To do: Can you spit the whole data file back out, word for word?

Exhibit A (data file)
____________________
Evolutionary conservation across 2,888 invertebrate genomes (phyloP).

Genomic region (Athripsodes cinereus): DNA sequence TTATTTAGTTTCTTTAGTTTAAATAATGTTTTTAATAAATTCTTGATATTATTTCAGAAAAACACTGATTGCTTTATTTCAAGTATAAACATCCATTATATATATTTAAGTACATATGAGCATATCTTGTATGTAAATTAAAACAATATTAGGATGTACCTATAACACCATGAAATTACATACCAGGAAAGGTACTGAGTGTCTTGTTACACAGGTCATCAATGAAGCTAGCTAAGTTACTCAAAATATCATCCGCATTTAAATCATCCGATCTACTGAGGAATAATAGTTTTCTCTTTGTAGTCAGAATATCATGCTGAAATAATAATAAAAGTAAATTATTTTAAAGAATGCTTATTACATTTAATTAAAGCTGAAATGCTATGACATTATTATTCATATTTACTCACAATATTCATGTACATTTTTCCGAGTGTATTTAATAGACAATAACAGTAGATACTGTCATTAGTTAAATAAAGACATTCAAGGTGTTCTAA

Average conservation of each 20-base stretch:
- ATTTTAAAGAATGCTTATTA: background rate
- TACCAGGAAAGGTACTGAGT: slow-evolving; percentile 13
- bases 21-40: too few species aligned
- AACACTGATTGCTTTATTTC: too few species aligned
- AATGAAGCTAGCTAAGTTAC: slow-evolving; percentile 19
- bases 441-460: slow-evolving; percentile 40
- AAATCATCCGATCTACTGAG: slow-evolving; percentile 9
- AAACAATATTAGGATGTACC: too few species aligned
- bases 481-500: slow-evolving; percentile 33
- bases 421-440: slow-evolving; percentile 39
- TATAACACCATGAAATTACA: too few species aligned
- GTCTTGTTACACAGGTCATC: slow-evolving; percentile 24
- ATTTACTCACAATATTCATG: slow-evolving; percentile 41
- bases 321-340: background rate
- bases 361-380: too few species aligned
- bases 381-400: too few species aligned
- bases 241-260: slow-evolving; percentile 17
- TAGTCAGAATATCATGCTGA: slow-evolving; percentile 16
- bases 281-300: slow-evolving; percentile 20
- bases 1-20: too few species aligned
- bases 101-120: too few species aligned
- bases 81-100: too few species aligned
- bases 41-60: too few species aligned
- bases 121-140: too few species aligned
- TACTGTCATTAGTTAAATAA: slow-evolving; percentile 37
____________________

Evolutionary conservation across 2,888 invertebrate genomes (phyloP).

Genomic region (Athripsodes cinereus): DNA sequence TTATTTAGTTTCTTTAGTTTAAATAATGTTTTTAATAAATTCTTGATATTATTTCAGAAAAACACTGATTGCTTTATTTCAAGTATAAACATCCATTATATATATTTAAGTACATATGAGCATATCTTGTATGTAAATTAAAACAATATTAGGATGTACCTATAACACCATGAAATTACATACCAGGAAAGGTACTGAGTGTCTTGTTACACAGGTCATCAATGAAGCTAGCTAAGTTACTCAAAATATCATCCGCATTTAAATCATCCGATCTACTGAGGAATAATAGTTTTCTCTTTGTAGTCAGAATATCATGCTGAAATAATAATAAAAGTAAATTATTTTAAAGAATGCTTATTACATTTAATTAAAGCTGAAATGCTATGACATTATTATTCATATTTACTCACAATATTCATGTACATTTTTCCGAGTGTATTTAATAGACAATAACAGTAGATACTGTCATTAGTTAAATAAAGACATTCAAGGTGTTCTAA

Average conservation of each 20-base stretch:
- ATTTTAAAGAATGCTTATTA: background rate
- TACCAGGAAAGGTACTGAGT: slow-evolving; percentile 13
- bases 21-40: too few species aligned
- AACACTGATTGCTTTATTTC: too few species aligned
- AATGAAGCTAGCTAAGTTAC: slow-evolving; percentile 19
- bases 441-460: slow-evolving; percentile 40
- AAATCATCCGATCTACTGAG: slow-evolving; percentile 9
- AAACAATATTAGGATGTACC: too few species aligned
- bases 481-500: slow-evolving; percentile 33
- bases 421-440: slow-evolving; percentile 39
- TATAACACCATGAAATTACA: too few species aligned
- GTCTTGTTACACAGGTCATC: slow-evolving; percentile 24
- ATTTACTCACAATATTCATG: slow-evolving; percentile 41
- bases 321-340: background rate
- bases 361-380: too few species aligned
- bases 381-400: too few species aligned
- bases 241-260: slow-evolving; percentile 17
- TAGTCAGAATATCATGCTGA: slow-evolving; percentile 16
- bases 281-300: slow-evolving; percentile 20
- bases 1-20: too few species aligned
- bases 101-120: too few species aligned
- bases 81-100: too few species aligned
- bases 41-60: too few species aligned
- bases 121-140: too few species aligned
- TACTGTCATTAGTTAAATAA: slow-evolving; percentile 37